The Latest 'South Park' Episode Hilariously Wreaked Havoc On Amazon Alexa Owners

This product image provided by Amazon shows the Amazon Echo

This product image provided by Amazon shows the Amazon Echo

That was the case Wednesday night when "South Park" returned for its 21st season with an episode titled "White People Renovating Houses", which largely dealt with taking shots at the white nationalist movement, according to The Hollywood Reporter.

Eric Cartman has relationship issues with his girlfriend Heidi and turns to personal assistant devices like Alexa for comfort. Maybe I would have found that humorous as a teenager, but come on...

South Park made its return to television on September 13, and for the first time in a long time, it was met with praise and rave reviews for its handling of some of the darker aspects of life in the age of Donald Trump. If the episodes are singular, hopefully it means a return to form of Cartman. The season addressed gun control and police violence, and delved into the PC culture that eventually led to the most baffling USA election in recent history. "That was part of the bummer for us about (the previous) season; we didn't want to make it a big Trump thing, and we kept thinking it was going to go away and we didn't want to get caught up in just being a political show". And perhaps a lot of us with these models can actually relate. Given the recent news about the white supremacists in Charlottesville, "South Park" creators Matt Stone and Trey Parker did not allow the moment to pass without a little bit of social commentary through the cartoon.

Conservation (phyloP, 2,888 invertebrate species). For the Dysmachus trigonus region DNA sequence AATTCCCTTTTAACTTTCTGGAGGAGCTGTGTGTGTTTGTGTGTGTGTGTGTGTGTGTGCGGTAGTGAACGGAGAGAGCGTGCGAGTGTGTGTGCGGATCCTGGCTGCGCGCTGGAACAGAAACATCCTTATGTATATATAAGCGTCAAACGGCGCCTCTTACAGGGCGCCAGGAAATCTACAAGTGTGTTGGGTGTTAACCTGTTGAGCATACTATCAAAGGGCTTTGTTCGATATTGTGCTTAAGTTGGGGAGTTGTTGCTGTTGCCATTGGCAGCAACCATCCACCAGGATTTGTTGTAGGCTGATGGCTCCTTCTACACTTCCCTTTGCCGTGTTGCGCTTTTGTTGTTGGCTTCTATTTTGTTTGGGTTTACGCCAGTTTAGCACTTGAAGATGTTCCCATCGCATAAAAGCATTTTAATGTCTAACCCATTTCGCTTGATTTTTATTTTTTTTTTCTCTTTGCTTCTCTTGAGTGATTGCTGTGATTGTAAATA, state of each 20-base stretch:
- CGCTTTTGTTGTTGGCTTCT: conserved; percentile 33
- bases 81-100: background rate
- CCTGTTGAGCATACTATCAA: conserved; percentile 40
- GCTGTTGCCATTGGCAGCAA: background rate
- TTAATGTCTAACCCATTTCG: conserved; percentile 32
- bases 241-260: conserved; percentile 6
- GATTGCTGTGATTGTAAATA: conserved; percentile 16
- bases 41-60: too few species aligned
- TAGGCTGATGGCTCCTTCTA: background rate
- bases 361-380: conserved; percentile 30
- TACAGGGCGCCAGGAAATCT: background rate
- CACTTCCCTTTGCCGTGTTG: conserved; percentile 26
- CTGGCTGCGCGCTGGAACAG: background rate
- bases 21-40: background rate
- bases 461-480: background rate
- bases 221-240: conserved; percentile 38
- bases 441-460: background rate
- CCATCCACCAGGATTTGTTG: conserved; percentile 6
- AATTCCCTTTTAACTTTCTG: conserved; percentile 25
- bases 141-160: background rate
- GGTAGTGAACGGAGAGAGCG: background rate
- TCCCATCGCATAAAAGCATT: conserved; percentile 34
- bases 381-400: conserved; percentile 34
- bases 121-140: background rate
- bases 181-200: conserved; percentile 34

Randy was used as the voice of reason, likely projecting the true thoughts of Matt and Trey. You just have to find a way to knock down that load-bearing wall. When they interrupt one of Randy's episodes live, he goes out and confronts them.

If we learned anything in the episode, I think we learned that HGTV can solve all the problems in the world. They made it seem like the white supremacists weren't stuck in the past, they're just unable to change with the future.

"South Park" avoided any violence, instead presenting a clumsy allegory to admonish white individuals who stand on the sidelines on racial issues - at least until it starts hurting their "brand". Although it had long understood the America that gave rise to Trump, the show was unequipped to keep up with a presidential candidate this, well, shameless.

Cartman asks him to play "Humble" by Kendrick Lamar and "Jim Bob" hilariously plays a country rendition of the rap hit. But whatever happened to the kids going on adventures and getting into trouble at school?

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